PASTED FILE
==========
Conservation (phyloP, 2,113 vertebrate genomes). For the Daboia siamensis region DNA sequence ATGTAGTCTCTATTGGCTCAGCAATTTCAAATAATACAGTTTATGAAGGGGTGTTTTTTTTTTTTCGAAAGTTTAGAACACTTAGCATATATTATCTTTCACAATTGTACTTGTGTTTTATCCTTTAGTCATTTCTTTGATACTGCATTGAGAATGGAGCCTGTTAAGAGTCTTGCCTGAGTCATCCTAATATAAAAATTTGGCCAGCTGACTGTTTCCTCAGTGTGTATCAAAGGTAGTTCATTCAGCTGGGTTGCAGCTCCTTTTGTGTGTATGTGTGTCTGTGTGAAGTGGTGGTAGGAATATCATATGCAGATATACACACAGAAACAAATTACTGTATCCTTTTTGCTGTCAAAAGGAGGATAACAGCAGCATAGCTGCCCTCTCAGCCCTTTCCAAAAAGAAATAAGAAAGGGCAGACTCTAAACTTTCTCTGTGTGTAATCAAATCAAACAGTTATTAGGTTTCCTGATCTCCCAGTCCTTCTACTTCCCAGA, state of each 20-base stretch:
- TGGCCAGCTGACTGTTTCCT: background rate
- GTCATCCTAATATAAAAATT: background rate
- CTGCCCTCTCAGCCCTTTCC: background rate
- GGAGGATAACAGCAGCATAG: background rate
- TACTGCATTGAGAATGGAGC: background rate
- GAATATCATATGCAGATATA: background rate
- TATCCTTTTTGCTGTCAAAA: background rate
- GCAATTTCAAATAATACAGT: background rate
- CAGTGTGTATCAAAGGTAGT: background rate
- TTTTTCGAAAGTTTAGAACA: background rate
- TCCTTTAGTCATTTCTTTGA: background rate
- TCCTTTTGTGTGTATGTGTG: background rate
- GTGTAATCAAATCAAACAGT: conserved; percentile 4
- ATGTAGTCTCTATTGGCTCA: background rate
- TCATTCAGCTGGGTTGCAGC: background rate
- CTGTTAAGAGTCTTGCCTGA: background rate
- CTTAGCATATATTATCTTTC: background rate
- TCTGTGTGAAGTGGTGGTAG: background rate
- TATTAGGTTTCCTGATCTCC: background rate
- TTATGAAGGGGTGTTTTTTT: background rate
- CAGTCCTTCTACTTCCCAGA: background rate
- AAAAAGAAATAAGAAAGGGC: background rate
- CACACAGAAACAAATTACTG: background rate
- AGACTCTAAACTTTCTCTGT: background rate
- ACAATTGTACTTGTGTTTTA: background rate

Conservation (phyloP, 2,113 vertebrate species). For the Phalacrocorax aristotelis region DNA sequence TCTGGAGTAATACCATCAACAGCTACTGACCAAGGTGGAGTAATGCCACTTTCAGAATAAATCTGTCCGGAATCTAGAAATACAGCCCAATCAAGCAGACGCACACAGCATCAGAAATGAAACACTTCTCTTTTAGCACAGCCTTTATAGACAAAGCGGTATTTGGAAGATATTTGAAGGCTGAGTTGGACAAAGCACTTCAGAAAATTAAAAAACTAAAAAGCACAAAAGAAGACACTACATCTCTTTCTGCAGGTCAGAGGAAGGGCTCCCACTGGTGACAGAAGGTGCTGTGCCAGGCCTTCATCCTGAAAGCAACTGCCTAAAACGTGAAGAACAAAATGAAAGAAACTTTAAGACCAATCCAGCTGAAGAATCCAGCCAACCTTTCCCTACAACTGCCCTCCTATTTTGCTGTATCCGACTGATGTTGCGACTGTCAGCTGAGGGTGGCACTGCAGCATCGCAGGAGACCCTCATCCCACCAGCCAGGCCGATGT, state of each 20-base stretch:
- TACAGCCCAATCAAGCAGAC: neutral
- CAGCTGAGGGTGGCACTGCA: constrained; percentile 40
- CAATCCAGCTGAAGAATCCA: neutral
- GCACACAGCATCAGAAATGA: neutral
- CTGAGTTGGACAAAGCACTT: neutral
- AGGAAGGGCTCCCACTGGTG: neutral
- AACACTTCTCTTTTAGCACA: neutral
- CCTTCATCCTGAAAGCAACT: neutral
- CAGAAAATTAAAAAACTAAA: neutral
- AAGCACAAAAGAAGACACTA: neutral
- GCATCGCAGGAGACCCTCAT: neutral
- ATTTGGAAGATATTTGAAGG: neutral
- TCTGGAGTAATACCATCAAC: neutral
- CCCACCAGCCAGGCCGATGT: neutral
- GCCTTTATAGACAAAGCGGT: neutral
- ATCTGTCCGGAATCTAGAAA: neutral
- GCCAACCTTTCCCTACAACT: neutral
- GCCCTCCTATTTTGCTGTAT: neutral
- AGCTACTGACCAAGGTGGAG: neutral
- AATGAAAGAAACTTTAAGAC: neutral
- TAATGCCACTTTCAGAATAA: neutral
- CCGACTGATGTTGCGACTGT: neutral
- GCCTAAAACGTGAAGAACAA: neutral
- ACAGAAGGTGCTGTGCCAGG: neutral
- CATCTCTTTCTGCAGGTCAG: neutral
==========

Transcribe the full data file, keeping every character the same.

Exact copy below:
Conservation (phyloP, 2,113 vertebrate genomes). For the Daboia siamensis region DNA sequence ATGTAGTCTCTATTGGCTCAGCAATTTCAAATAATACAGTTTATGAAGGGGTGTTTTTTTTTTTTCGAAAGTTTAGAACACTTAGCATATATTATCTTTCACAATTGTACTTGTGTTTTATCCTTTAGTCATTTCTTTGATACTGCATTGAGAATGGAGCCTGTTAAGAGTCTTGCCTGAGTCATCCTAATATAAAAATTTGGCCAGCTGACTGTTTCCTCAGTGTGTATCAAAGGTAGTTCATTCAGCTGGGTTGCAGCTCCTTTTGTGTGTATGTGTGTCTGTGTGAAGTGGTGGTAGGAATATCATATGCAGATATACACACAGAAACAAATTACTGTATCCTTTTTGCTGTCAAAAGGAGGATAACAGCAGCATAGCTGCCCTCTCAGCCCTTTCCAAAAAGAAATAAGAAAGGGCAGACTCTAAACTTTCTCTGTGTGTAATCAAATCAAACAGTTATTAGGTTTCCTGATCTCCCAGTCCTTCTACTTCCCAGA, state of each 20-base stretch:
- TGGCCAGCTGACTGTTTCCT: background rate
- GTCATCCTAATATAAAAATT: background rate
- CTGCCCTCTCAGCCCTTTCC: background rate
- GGAGGATAACAGCAGCATAG: background rate
- TACTGCATTGAGAATGGAGC: background rate
- GAATATCATATGCAGATATA: background rate
- TATCCTTTTTGCTGTCAAAA: background rate
- GCAATTTCAAATAATACAGT: background rate
- CAGTGTGTATCAAAGGTAGT: background rate
- TTTTTCGAAAGTTTAGAACA: background rate
- TCCTTTAGTCATTTCTTTGA: background rate
- TCCTTTTGTGTGTATGTGTG: background rate
- GTGTAATCAAATCAAACAGT: conserved; percentile 4
- ATGTAGTCTCTATTGGCTCA: background rate
- TCATTCAGCTGGGTTGCAGC: background rate
- CTGTTAAGAGTCTTGCCTGA: background rate
- CTTAGCATATATTATCTTTC: background rate
- TCTGTGTGAAGTGGTGGTAG: background rate
- TATTAGGTTTCCTGATCTCC: background rate
- TTATGAAGGGGTGTTTTTTT: background rate
- CAGTCCTTCTACTTCCCAGA: background rate
- AAAAAGAAATAAGAAAGGGC: background rate
- CACACAGAAACAAATTACTG: background rate
- AGACTCTAAACTTTCTCTGT: background rate
- ACAATTGTACTTGTGTTTTA: background rate

Conservation (phyloP, 2,113 vertebrate species). For the Phalacrocorax aristotelis region DNA sequence TCTGGAGTAATACCATCAACAGCTACTGACCAAGGTGGAGTAATGCCACTTTCAGAATAAATCTGTCCGGAATCTAGAAATACAGCCCAATCAAGCAGACGCACACAGCATCAGAAATGAAACACTTCTCTTTTAGCACAGCCTTTATAGACAAAGCGGTATTTGGAAGATATTTGAAGGCTGAGTTGGACAAAGCACTTCAGAAAATTAAAAAACTAAAAAGCACAAAAGAAGACACTACATCTCTTTCTGCAGGTCAGAGGAAGGGCTCCCACTGGTGACAGAAGGTGCTGTGCCAGGCCTTCATCCTGAAAGCAACTGCCTAAAACGTGAAGAACAAAATGAAAGAAACTTTAAGACCAATCCAGCTGAAGAATCCAGCCAACCTTTCCCTACAACTGCCCTCCTATTTTGCTGTATCCGACTGATGTTGCGACTGTCAGCTGAGGGTGGCACTGCAGCATCGCAGGAGACCCTCATCCCACCAGCCAGGCCGATGT, state of each 20-base stretch:
- TACAGCCCAATCAAGCAGAC: neutral
- CAGCTGAGGGTGGCACTGCA: constrained; percentile 40
- CAATCCAGCTGAAGAATCCA: neutral
- GCACACAGCATCAGAAATGA: neutral
- CTGAGTTGGACAAAGCACTT: neutral
- AGGAAGGGCTCCCACTGGTG: neutral
- AACACTTCTCTTTTAGCACA: neutral
- CCTTCATCCTGAAAGCAACT: neutral
- CAGAAAATTAAAAAACTAAA: neutral
- AAGCACAAAAGAAGACACTA: neutral
- GCATCGCAGGAGACCCTCAT: neutral
- ATTTGGAAGATATTTGAAGG: neutral
- TCTGGAGTAATACCATCAAC: neutral
- CCCACCAGCCAGGCCGATGT: neutral
- GCCTTTATAGACAAAGCGGT: neutral
- ATCTGTCCGGAATCTAGAAA: neutral
- GCCAACCTTTCCCTACAACT: neutral
- GCCCTCCTATTTTGCTGTAT: neutral
- AGCTACTGACCAAGGTGGAG: neutral
- AATGAAAGAAACTTTAAGAC: neutral
- TAATGCCACTTTCAGAATAA: neutral
- CCGACTGATGTTGCGACTGT: neutral
- GCCTAAAACGTGAAGAACAA: neutral
- ACAGAAGGTGCTGTGCCAGG: neutral
- CATCTCTTTCTGCAGGTCAG: neutral